[portfolio_slideshow click=lightbox exclude="2809"]
Western Project is proud to present the first solo exhibition by Los Angeles sculptor, Christian Tedeschi. He is an MFA graduate of Cranbrook Academy of Art, 2001 and co-founder of the infamous Detroit art collective, Object Orange. Titled, 5244 Baltimore (the address of his residence) the artist has built a facsimile of his front porch along with other sculptures, establishing uncanny narratives and experiences. 5244 Baltimore is a doppelganger roofed structure as portrait, mirror, stage set; a kind of hermetic history tableau. His new veranda exists as evidence of the artist’s process and his direct relationship with materials. More, the work explores space as metaphor:
“I am interested in the shape of a horse’s saddle, a hyperbolic paraboloid. A complex form which exhibits an interior and exterior space simultaneously. When I think of this form I see an abstract representation of the human condition; to exist inside and outside of this material body. It is self reflection, self awareness and the impossibility of containing these forces.”
Tedeschi’s use of found and constructed materials examine notions of the ideal and the damaged; concurrent polarities of the human condition. Rebuilding an aspect of his domestic environment presents an odd familiar likeness, a faux partial habitat, producing an uneasy David Lynch-ian feel. It is the directness of his methodology which belays the awkwardness and preciousness of most art/architectural fabrication. Construction materials are treated as such; his frontal approach is both incisive and psychological.
Other works in the exhibition mine similar territories of replication and space. His Blind installation employs a two sided wood paneled structure with matching, lighted window blinds. It is a walk-around wall, impenetrable and off-putting with a Twilight Zone stillness. In contrast – and adjacent, is an old broom strung to a slow whirling ceiling fan, bumping and brushing the ground in relentless circles. Both these works present a kind of banal and situational activity/anxiety similar to Bruce Nauman’s frustrating 1960’s and 70’s art. Tedeschi further plays the opposite chords with his framed and resin soaked images of tropical paradise. The collages are Home Depot generic sunsets with hailing cutlery; images of nature and culture in a continuous, endless battle.
Verity is the fuel of Tedeschi’s work. Open-handed and flat-footed, he is able to the petition the ordinary into mysterious and often contrary experiences.
Tedeschi lives and works in Los Angeles. He is Assistant Professor in Sculpture at California State University, Northridge. His solo exhibition, Throwing the blanket over the invisible man, was recently seen at the California Baptist University, Riverside, California. He was also included in “Reverberation”, curated by Andre Woodward at the Huntington Arts Center, “Object Orange” Spontaneous Interventions: Design Actions for the Common Good, U.S. Pavilion Venice Architecture Biennial, Venice, Italy; and has exhibited at the Museum of Contemporary Photography, Chicago; FELTspace, Adelaide, South Australia; Pavilion am Milchof, Berlin, Germany; Free Museum Of Dallas, Dallas, Texas; Occidental College, Los Angeles, California and numerous other galleries and institutions.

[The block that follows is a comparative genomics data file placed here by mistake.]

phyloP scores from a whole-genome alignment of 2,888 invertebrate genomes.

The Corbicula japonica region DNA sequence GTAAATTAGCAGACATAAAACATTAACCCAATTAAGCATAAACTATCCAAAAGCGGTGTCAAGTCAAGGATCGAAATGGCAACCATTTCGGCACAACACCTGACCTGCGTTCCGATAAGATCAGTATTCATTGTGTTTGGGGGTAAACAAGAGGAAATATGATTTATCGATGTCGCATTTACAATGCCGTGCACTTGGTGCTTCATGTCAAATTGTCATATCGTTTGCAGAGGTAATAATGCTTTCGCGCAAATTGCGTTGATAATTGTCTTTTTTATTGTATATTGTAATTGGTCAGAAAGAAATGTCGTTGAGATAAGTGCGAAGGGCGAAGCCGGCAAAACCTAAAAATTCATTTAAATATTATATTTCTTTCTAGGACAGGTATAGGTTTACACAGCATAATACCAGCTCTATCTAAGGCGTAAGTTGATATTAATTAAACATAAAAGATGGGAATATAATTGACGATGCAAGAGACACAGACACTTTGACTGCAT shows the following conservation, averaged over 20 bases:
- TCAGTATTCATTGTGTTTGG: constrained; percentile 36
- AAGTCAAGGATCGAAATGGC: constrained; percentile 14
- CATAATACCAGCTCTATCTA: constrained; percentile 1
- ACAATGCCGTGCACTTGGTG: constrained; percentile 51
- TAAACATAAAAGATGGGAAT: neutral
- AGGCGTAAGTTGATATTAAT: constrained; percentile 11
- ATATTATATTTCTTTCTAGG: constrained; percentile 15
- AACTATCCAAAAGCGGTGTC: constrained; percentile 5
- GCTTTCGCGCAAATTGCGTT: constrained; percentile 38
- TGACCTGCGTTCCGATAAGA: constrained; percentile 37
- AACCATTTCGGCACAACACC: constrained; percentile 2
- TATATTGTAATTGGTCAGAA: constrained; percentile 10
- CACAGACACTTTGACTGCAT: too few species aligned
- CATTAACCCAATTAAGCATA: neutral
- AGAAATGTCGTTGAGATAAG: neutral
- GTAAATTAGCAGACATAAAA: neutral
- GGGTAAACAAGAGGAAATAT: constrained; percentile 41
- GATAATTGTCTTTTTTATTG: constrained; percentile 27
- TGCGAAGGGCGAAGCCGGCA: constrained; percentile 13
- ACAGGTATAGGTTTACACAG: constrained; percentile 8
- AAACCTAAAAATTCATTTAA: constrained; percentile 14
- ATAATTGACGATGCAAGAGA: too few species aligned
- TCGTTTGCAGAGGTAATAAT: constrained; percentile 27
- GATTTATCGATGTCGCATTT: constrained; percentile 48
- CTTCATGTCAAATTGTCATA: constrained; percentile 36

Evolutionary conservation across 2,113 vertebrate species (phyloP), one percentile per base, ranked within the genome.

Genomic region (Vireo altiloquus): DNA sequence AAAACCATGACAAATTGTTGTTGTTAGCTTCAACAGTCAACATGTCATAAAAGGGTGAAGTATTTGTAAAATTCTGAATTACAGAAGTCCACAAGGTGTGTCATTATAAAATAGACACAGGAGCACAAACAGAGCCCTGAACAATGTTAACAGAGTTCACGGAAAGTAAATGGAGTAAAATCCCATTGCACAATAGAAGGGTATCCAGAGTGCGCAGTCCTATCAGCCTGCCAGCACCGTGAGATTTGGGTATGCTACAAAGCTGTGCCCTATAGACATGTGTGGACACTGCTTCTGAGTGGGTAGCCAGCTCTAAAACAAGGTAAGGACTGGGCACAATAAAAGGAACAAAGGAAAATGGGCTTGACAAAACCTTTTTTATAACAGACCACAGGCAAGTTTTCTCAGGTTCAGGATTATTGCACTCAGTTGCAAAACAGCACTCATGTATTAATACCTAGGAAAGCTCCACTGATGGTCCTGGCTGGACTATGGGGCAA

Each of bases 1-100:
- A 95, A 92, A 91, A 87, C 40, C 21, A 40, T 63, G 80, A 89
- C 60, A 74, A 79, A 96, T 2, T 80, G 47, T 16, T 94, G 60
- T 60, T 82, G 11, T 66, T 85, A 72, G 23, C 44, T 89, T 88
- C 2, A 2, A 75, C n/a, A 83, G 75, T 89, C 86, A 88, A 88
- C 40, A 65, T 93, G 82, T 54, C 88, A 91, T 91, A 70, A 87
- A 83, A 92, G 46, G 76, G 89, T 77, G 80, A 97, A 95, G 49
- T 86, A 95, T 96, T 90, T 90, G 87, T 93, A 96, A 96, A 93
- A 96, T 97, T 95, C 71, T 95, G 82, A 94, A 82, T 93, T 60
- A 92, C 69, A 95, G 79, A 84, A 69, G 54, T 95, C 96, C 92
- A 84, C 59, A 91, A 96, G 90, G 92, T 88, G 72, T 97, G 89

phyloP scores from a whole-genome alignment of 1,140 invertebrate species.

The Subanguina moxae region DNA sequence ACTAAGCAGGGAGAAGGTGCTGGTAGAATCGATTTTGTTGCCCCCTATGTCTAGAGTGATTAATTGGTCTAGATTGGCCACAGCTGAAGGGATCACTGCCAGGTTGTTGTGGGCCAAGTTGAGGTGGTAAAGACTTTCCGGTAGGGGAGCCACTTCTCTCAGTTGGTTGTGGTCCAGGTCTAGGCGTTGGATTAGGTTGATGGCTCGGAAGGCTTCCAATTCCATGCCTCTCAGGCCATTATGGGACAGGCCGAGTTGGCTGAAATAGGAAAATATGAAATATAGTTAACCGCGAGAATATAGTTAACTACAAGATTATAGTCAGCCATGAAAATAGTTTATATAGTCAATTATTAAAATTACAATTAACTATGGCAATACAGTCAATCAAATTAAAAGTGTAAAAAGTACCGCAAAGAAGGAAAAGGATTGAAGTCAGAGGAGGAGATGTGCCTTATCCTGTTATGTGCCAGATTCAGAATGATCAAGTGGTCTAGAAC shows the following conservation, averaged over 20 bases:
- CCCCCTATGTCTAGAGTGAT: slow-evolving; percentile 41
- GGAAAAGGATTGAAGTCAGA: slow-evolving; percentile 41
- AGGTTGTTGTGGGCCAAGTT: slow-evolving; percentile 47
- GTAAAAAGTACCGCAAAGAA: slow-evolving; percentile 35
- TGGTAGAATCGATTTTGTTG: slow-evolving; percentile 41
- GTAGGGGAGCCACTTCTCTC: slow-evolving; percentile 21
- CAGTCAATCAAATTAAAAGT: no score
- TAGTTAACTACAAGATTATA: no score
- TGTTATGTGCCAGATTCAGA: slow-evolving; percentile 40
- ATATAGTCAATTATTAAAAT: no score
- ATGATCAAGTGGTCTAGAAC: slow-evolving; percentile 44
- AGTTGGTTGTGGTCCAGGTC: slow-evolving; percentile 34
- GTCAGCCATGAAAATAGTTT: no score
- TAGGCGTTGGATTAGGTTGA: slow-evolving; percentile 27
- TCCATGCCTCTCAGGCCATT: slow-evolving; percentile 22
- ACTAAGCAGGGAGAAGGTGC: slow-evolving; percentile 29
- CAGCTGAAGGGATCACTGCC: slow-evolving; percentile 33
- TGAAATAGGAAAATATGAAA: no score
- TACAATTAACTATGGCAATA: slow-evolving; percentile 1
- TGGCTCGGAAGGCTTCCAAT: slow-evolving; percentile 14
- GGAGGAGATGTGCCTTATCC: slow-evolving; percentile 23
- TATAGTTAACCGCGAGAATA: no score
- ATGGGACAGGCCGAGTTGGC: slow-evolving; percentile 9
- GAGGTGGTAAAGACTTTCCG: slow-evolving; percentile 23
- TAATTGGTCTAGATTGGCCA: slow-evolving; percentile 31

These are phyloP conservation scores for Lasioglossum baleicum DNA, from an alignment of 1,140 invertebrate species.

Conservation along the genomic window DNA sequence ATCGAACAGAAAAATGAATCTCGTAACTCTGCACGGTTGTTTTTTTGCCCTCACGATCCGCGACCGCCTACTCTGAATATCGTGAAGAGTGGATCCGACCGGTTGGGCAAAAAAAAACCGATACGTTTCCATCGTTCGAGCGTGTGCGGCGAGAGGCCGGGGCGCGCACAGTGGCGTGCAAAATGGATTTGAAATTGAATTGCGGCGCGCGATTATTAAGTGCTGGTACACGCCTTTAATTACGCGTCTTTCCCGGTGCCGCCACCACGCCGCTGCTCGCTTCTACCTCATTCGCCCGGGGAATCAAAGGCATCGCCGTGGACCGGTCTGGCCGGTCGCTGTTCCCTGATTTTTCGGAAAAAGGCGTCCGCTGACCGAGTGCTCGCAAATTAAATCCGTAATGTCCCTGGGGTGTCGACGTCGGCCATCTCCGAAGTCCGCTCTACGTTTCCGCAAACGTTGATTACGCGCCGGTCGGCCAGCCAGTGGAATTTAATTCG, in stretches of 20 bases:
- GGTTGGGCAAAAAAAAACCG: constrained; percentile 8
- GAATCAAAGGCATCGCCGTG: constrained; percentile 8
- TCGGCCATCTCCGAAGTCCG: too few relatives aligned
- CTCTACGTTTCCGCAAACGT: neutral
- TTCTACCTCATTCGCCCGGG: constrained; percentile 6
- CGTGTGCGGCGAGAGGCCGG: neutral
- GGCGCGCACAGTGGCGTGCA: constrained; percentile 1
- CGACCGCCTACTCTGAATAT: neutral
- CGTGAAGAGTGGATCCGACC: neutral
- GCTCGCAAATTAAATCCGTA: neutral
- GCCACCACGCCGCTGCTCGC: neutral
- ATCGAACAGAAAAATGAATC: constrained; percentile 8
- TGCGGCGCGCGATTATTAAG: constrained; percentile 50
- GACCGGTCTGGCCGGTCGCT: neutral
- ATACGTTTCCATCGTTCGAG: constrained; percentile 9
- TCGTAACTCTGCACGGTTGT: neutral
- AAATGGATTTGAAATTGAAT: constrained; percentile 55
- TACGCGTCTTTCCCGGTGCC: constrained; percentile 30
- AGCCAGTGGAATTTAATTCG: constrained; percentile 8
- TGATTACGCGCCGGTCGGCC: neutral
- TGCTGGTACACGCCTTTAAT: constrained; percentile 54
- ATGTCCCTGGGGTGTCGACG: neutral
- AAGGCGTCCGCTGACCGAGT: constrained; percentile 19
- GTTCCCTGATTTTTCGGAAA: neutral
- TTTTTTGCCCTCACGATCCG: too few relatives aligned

His work has been written about in Newsweek, LA WEEKLY, Art LTD, Bloomberg Press, San Diego Union Tribune, and many other art publications. Tedeschi’s art has also been the subject on All Things Considered, on National Public Radio.
For images and more information contact the gallery: email@example.com / firstname.lastname@example.org
March 29 - May 3, 2014 [portfolio_slideshow click=lightbox]
Western Project is proud to present the third solo exhibition by Los Angeles artist, Patrick Lee. For over ten years Lee has worked on his series Deadly Friends; an investigation into the lives of men on the streets of America. Looking to understand the subtle and often forceful appearances of men the artist has created a body of work this time inspired by the environs around LA City Jail and the nearby Union Station. Observing an area of opposites, he writes:
“gray concrete, drab, sulphurous tungsten….a weird zone of Bail Bond boutiques, buses, trains… wandering about amongst thousands of commuters…many without any idea where to go or how.. Union Station is a hub, a place to start over in a sense and an opportunity to escape the city, the past.”